3 November 1618
Birth of Mughal Emperor Aurangzeb.
On 3 November 1618, Aurangzeb was born in Dahod, Gujarat to Mughal Emperor Shah Jahan and his wife Mumtaz Mahal.
- Aurangzeb was the third son of Shah Jahan. He had three brothers and two sisters. His birth name was Muhi-ud-Din Muhammad. He was the sixth Mughal Emperor and according to many, the last effective one.
- He assumed the title of Aurangzeb Alamgir after he took the Mughal throne.
- In 1636, Aurangzeb was appointed the Viceroy of the Deccan. He had successful military campaigns there for his father. He was also appointed the governor of Gujarat, and later of Balkh, Multan and Sindh.
- Shah Jahan had designated his eldest son Dara Shikoh as his heir, and so there was a rivalry between Dara and Aurangzeb who also nurtured dreams of becoming the emperor. There was no system of primogeniture among the Mughals and it was customary for sons to fight for the throne after the father’s death.
- When Shah Jahan became ill, there was a tussle for power among his four sons. Aurangzeb managed to succeed and he usurped the throne by putting his own father in prison at Agra Fort. Shah Jahan died there after 7 years. Aurangzeb also had Dara Shikoh executed.
- He was crowned the king in 1659 at Delhi. The first ten years of his rule is chronicled in Alamgir Nama written by Muhammad Kazim.
- He employed many Hindus in his court but he also detracted from the policy of religious tolerance practised by his ancestors. He reversed many of Akbar’s policies towards non-Muslims. He reintroduced the Jizya or the tax on non-Muslims. He is said to have destroyed many Hindu temples.
- He was also infamous for executing the Sikh leader Guru Tegh Bahadur for his refusal to convert to Islam. He also nurtured ill will for the Sikhs since they had given refuge to his rival Dara Shikoh.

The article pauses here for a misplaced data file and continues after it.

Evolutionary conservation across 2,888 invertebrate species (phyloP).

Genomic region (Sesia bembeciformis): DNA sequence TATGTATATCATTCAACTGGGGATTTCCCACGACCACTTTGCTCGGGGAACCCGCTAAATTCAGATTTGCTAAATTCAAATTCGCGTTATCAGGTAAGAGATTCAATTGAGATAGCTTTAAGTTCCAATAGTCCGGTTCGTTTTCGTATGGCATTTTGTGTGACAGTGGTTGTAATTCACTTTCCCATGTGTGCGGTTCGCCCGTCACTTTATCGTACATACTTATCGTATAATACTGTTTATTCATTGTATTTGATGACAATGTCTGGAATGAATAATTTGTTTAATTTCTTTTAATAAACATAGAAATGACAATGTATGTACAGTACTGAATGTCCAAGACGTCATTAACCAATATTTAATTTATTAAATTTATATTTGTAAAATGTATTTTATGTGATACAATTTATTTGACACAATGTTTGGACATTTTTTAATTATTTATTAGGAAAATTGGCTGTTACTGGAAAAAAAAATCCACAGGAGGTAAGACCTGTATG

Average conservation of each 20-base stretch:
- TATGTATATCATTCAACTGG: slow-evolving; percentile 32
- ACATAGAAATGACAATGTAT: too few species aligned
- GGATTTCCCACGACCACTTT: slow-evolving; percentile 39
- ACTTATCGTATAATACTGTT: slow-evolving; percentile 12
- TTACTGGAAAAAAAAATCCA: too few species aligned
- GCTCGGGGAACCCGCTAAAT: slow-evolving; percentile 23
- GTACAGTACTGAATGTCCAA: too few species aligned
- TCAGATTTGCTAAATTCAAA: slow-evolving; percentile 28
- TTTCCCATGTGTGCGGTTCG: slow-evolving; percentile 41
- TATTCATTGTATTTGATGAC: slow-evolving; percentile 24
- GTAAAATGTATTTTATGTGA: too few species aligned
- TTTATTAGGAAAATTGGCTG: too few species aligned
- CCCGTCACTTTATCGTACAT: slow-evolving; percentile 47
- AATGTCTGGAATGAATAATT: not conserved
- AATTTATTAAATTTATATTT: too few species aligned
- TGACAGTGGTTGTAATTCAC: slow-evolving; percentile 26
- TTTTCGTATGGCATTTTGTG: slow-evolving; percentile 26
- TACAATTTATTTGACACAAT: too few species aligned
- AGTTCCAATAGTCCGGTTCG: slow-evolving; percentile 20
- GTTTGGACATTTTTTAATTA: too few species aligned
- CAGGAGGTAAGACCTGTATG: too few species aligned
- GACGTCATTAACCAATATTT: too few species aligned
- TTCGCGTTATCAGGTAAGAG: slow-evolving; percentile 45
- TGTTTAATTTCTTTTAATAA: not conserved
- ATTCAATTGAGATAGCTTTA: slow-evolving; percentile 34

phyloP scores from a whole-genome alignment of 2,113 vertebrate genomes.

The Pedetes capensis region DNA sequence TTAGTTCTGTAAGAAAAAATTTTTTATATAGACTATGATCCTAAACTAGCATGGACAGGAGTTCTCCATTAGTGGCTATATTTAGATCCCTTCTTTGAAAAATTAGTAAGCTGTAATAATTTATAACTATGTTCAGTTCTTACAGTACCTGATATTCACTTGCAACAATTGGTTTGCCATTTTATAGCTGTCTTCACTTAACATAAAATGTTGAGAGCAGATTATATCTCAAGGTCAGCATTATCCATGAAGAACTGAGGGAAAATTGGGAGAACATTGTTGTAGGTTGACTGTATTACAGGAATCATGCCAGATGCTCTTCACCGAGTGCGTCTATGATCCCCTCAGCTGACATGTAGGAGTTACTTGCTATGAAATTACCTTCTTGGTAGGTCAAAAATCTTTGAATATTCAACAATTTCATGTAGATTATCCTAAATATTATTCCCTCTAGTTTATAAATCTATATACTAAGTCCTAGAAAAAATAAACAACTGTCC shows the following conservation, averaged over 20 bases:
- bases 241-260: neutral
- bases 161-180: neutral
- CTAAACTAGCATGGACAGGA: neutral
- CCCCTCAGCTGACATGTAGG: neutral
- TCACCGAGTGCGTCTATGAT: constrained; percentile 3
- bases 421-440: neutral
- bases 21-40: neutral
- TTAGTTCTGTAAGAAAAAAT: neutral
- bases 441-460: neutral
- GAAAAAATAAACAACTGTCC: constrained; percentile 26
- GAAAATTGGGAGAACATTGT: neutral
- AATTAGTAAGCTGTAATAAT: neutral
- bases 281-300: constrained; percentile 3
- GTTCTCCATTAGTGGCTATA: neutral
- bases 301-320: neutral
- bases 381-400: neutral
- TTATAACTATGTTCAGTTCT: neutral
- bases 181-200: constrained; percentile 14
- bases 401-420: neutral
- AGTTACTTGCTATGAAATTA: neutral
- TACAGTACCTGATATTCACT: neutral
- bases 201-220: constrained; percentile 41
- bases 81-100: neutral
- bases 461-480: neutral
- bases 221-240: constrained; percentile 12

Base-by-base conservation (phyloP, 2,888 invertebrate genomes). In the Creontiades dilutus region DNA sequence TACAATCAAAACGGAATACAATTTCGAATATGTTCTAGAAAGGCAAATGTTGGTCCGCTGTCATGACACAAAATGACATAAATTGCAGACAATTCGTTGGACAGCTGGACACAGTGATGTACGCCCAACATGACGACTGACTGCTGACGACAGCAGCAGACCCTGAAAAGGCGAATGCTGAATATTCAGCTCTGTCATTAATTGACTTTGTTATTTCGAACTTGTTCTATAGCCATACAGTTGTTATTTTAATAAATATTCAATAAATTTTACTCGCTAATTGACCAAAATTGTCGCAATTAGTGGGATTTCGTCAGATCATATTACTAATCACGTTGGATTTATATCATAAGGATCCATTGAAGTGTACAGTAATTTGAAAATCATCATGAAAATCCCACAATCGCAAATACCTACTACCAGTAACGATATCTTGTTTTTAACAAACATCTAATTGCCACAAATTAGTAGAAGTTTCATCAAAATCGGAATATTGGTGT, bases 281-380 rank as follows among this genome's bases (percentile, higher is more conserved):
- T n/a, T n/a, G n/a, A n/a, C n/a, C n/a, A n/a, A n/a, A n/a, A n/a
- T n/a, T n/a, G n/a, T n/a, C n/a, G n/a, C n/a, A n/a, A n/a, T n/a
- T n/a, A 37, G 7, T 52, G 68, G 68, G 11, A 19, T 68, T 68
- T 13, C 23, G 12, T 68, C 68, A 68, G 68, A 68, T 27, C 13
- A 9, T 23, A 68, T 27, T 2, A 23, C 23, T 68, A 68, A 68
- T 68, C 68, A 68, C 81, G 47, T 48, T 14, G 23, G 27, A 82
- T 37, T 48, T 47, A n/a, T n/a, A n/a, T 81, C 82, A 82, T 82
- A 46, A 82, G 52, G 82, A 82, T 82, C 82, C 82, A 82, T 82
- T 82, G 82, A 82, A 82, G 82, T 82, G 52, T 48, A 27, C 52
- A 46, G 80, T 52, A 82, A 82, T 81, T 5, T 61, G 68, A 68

- Under his reign, the Mughal Empire expanded. He had a massive army and the empire reached its zenith under him in terms of area. He conquered large parts of the Deccan and pushed the north-western limits of the empire.
- Aurangzeb also banned the use of alcohol, gambling and music from his empire. The textile industry flourished under him.
- In 1667, he gave permission to the French for setting up a factory at Surat.
- During his reign, he had to deal with many rebellions such as by the Jats around Mathura, the Marathas under Shivaji and Sambhaji, many Rajputs, the Sikhs and the Pashtuns.
- Though the Mughal Empire reached its territorial heights during Aurangzeb’s time, it was also beginning of the end in many ways. Aurangzeb’s successors were not able to maintain the vast empire’s territorial integrity and many new states were formed out of former Mughal vassals.
- Aurangzeb died in Ahmednagar in February 1707 of old age and illness at the age of 88. He was in the middle of a Deccan campaign then. He had reigned for 49 years. His son Azam Shah ascended the throne thereafter but was soon defeated by his half-brother Shah Alam. Shah Alam then succeeded to the Mughal throne assuming the title, Bahadur Shah I.
Also on This Day
1900: Birth of freedom fighter Sagarmal Gopa in Jaisalmer. 1933: Birth of Nobel laureate Amartya Sen. 1991: Short-range surface-to-air missile Trishul test-fired successfully.
See previous ‘This Day in History’ here.
Also, read about other Mughal emperors: